Usually, HIPAA violations are part of the background noise of the healthcare business, and few are so large that they prove catastrophic for the entity involved. In the following case, however, a health system has incurred a fine that can’t be taken lightly.
The unfortunate organization in the spotlight is Lifespan Health System, which has agreed to pay $1,040,000 to the HHS Office for Civil Rights. Lifespan has also agreed to implement a corrective action plan to address its HIPAA deficiencies.
Lifespan’s problems began in April 2017, when a laptop was stolen from an affiliated hospital employee. The laptop contained a wide range of electronic protected health information, including patient names, medical record numbers, demographics and medical information, encompassing 20,431 individuals. The information was not encrypted.
After investigating the health system, OCR determined that Lifespan Health (cited as Lifespan Health System Affiliated Covered Entity or Lifespan ACE) was not encrypting ePHI on any of its laptops despite knowing better. What’s more, OCR found that Lifespan lacked device and media controls. Also, Lifespan ACE had had also failed to sign a business associate agreement in place with its parent company Lifespan Corporation.
Though this kind of fine has been unusual in the past, OCR has hit a few healthcare organizations hard in recent times. One standout was the $2.2 million HIPAA fine OCR imposed on Sentara Hospitals late last year. According to OCR, Sentara not only mailed patient PHI to 577 incorrect addresses, its leaders apparently decided not to report the full extent of the breach to OCR even after the agency asked them to do so. This kind of stuff definitely makes regulators get testy.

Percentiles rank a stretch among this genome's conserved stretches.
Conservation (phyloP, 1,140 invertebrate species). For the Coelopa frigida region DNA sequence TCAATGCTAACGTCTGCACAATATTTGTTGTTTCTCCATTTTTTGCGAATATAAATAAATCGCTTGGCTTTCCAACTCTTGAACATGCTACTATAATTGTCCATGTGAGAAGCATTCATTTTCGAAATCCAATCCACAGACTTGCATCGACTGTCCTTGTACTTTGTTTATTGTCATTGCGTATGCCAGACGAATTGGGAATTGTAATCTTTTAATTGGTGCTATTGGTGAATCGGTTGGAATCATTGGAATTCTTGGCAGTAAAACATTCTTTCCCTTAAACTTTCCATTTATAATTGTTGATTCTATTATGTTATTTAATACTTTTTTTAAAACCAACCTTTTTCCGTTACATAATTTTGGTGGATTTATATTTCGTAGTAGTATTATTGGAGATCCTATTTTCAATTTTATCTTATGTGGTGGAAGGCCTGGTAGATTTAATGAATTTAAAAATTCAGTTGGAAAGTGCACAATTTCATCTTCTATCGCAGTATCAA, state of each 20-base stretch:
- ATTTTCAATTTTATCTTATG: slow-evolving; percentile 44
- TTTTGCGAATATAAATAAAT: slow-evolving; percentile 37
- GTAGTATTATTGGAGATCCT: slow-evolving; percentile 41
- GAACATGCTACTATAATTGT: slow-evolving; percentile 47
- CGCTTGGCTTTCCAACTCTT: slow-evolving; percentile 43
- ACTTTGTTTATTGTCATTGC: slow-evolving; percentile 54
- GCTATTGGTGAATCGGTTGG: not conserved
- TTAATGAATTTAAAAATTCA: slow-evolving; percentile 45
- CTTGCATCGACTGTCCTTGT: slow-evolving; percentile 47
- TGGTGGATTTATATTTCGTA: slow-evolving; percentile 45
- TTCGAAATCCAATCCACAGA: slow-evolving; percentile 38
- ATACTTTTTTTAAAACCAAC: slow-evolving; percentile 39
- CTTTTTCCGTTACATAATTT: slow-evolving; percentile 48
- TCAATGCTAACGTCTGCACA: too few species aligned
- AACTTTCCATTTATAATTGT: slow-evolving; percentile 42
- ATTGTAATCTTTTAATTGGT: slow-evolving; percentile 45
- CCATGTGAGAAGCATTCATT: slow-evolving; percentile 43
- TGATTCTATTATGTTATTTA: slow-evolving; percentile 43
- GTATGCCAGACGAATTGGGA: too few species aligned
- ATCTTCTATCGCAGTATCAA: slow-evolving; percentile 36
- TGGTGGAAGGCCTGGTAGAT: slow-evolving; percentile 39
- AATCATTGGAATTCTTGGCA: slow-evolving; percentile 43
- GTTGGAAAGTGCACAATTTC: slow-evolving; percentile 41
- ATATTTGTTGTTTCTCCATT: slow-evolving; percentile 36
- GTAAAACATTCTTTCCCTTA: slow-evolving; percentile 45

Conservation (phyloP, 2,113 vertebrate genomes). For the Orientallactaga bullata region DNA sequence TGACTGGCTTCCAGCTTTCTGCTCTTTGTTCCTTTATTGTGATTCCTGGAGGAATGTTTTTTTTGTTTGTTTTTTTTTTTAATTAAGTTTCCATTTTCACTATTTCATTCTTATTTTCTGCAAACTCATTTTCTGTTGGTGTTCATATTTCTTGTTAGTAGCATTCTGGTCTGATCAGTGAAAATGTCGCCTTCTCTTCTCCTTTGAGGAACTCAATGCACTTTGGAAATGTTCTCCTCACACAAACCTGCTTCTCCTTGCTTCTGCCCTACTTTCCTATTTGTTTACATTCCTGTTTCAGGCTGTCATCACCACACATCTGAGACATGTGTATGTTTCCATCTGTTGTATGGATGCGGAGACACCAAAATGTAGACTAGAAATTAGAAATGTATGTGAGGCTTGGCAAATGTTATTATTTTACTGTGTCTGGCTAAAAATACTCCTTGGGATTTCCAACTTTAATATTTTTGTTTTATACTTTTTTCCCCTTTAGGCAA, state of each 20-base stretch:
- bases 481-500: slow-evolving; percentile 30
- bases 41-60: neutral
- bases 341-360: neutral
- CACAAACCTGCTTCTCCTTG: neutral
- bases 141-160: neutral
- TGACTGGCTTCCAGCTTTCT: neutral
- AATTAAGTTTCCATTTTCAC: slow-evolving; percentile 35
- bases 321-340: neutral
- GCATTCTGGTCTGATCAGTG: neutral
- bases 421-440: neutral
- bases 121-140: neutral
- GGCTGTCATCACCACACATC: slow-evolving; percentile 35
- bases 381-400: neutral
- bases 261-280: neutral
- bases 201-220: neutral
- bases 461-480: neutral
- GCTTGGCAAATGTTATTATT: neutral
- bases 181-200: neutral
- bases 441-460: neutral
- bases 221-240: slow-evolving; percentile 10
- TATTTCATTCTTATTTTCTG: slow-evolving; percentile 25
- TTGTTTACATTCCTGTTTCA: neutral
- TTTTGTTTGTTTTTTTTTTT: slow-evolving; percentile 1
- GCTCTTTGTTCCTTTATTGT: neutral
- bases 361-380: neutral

Earlier that year, OCR slapped a medical imaging firm with a $3 million fine after discovering a host of HIPAA violations that the firm failed to address. Touchstone Medical Imaging had learned that its data had been breached when notified by both the FBI and OCR. The two agencies told Touchstone that among other problems, one of its servers was giving outsiders uncontrolled access to patients’ PHI.
Investigators later found that Touchstone had waited several months to investigate the security incident despite the warning from the OCR and FBI. Later, the agency concluded that data from more than 300,000 patients was breached, despite the firm claiming that the problem with its FTP server hadn’t exposed any PHI at all. Apparently, this skullduggery didn’t sit well with OCR staffers.
The lessons we can draw from these fines seem pretty obvious. If you don’t want OCR to come down on you like a ton of bricks, act quickly when you uncover a HIPAA violation, be honest about the extent of any breach of patient data and for heaven’s sake, be cooperative when the agency asks you to address obvious problems. Plus, encrypt any devices that have PHI! While these steps can’t protect you completely from massive HIPAA fines, they certainly put you in a far better position if investigators come calling.